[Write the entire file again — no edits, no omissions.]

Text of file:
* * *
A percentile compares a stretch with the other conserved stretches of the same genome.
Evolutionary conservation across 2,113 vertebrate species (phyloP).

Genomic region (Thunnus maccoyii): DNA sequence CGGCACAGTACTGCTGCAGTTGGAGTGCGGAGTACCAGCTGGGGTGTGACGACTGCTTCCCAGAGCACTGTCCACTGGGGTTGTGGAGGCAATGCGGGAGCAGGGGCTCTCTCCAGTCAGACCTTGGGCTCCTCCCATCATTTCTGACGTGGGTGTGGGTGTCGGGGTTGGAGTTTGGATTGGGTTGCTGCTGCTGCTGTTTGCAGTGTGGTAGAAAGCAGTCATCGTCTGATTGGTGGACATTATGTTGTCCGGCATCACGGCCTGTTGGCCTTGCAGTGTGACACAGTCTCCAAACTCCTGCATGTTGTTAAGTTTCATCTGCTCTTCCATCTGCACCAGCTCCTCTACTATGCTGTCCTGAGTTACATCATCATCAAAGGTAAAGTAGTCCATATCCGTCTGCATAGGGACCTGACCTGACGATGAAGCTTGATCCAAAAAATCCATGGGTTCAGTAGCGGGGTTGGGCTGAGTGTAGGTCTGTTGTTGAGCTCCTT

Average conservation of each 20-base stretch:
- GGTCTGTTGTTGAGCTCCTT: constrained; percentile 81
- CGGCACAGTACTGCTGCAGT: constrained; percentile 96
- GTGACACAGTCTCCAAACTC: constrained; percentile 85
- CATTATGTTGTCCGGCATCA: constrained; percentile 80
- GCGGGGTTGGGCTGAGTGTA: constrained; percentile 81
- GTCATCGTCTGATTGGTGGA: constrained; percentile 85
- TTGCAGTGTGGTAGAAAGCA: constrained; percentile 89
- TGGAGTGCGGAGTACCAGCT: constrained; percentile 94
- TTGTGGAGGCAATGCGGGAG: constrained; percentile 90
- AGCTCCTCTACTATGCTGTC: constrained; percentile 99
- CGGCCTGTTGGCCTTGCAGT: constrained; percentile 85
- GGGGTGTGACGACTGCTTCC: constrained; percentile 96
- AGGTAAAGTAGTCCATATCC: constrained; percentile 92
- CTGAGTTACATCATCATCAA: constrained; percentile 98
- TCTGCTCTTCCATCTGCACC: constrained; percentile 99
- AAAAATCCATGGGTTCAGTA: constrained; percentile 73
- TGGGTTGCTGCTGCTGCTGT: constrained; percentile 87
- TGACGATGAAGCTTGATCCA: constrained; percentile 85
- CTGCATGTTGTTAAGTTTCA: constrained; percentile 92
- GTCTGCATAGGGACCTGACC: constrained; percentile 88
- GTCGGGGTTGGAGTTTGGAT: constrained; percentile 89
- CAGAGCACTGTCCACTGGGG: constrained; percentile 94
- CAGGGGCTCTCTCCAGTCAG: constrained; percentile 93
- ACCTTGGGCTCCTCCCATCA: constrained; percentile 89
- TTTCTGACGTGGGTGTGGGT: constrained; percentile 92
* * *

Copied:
A percentile compares a stretch with the other conserved stretches of the same genome.
Evolutionary conservation across 2,113 vertebrate species (phyloP).

Genomic region (Thunnus maccoyii): DNA sequence CGGCACAGTACTGCTGCAGTTGGAGTGCGGAGTACCAGCTGGGGTGTGACGACTGCTTCCCAGAGCACTGTCCACTGGGGTTGTGGAGGCAATGCGGGAGCAGGGGCTCTCTCCAGTCAGACCTTGGGCTCCTCCCATCATTTCTGACGTGGGTGTGGGTGTCGGGGTTGGAGTTTGGATTGGGTTGCTGCTGCTGCTGTTTGCAGTGTGGTAGAAAGCAGTCATCGTCTGATTGGTGGACATTATGTTGTCCGGCATCACGGCCTGTTGGCCTTGCAGTGTGACACAGTCTCCAAACTCCTGCATGTTGTTAAGTTTCATCTGCTCTTCCATCTGCACCAGCTCCTCTACTATGCTGTCCTGAGTTACATCATCATCAAAGGTAAAGTAGTCCATATCCGTCTGCATAGGGACCTGACCTGACGATGAAGCTTGATCCAAAAAATCCATGGGTTCAGTAGCGGGGTTGGGCTGAGTGTAGGTCTGTTGTTGAGCTCCTT

Average conservation of each 20-base stretch:
- GGTCTGTTGTTGAGCTCCTT: constrained; percentile 81
- CGGCACAGTACTGCTGCAGT: constrained; percentile 96
- GTGACACAGTCTCCAAACTC: constrained; percentile 85
- CATTATGTTGTCCGGCATCA: constrained; percentile 80
- GCGGGGTTGGGCTGAGTGTA: constrained; percentile 81
- GTCATCGTCTGATTGGTGGA: constrained; percentile 85
- TTGCAGTGTGGTAGAAAGCA: constrained; percentile 89
- TGGAGTGCGGAGTACCAGCT: constrained; percentile 94
- TTGTGGAGGCAATGCGGGAG: constrained; percentile 90
- AGCTCCTCTACTATGCTGTC: constrained; percentile 99
- CGGCCTGTTGGCCTTGCAGT: constrained; percentile 85
- GGGGTGTGACGACTGCTTCC: constrained; percentile 96
- AGGTAAAGTAGTCCATATCC: constrained; percentile 92
- CTGAGTTACATCATCATCAA: constrained; percentile 98
- TCTGCTCTTCCATCTGCACC: constrained; percentile 99
- AAAAATCCATGGGTTCAGTA: constrained; percentile 73
- TGGGTTGCTGCTGCTGCTGT: constrained; percentile 87
- TGACGATGAAGCTTGATCCA: constrained; percentile 85
- CTGCATGTTGTTAAGTTTCA: constrained; percentile 92
- GTCTGCATAGGGACCTGACC: constrained; percentile 88
- GTCGGGGTTGGAGTTTGGAT: constrained; percentile 89
- CAGAGCACTGTCCACTGGGG: constrained; percentile 94
- CAGGGGCTCTCTCCAGTCAG: constrained; percentile 93
- ACCTTGGGCTCCTCCCATCA: constrained; percentile 89
- TTTCTGACGTGGGTGTGGGT: constrained; percentile 92